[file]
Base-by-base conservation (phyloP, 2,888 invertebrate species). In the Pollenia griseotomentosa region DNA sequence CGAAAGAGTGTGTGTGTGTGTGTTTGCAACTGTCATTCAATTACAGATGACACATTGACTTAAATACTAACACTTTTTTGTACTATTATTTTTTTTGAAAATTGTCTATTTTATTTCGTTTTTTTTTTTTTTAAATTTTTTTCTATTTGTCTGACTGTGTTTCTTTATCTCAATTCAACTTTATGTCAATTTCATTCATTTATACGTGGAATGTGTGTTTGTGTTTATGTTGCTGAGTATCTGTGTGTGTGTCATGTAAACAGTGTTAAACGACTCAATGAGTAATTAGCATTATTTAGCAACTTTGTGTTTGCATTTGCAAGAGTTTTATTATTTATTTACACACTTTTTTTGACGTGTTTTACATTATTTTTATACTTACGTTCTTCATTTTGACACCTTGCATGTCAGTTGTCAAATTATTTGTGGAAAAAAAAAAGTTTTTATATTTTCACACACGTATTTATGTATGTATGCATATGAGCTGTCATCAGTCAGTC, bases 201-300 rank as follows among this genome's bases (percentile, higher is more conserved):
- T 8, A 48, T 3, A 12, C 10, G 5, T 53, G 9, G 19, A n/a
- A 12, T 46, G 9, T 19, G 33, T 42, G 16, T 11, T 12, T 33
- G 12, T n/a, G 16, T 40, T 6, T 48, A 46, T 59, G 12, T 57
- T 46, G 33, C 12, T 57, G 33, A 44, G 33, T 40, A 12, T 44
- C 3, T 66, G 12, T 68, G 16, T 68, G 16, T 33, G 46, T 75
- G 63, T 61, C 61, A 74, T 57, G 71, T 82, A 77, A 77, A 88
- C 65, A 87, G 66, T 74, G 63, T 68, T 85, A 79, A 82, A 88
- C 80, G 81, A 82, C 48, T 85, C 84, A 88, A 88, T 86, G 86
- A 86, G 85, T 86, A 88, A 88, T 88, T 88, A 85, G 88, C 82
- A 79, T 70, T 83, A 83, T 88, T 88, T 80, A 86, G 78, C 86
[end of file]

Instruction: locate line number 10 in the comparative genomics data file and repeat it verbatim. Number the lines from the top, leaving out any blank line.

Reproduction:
- A 86, G 85, T 86, A 88, A 88, T 88, T 88, A 85, G 88, C 82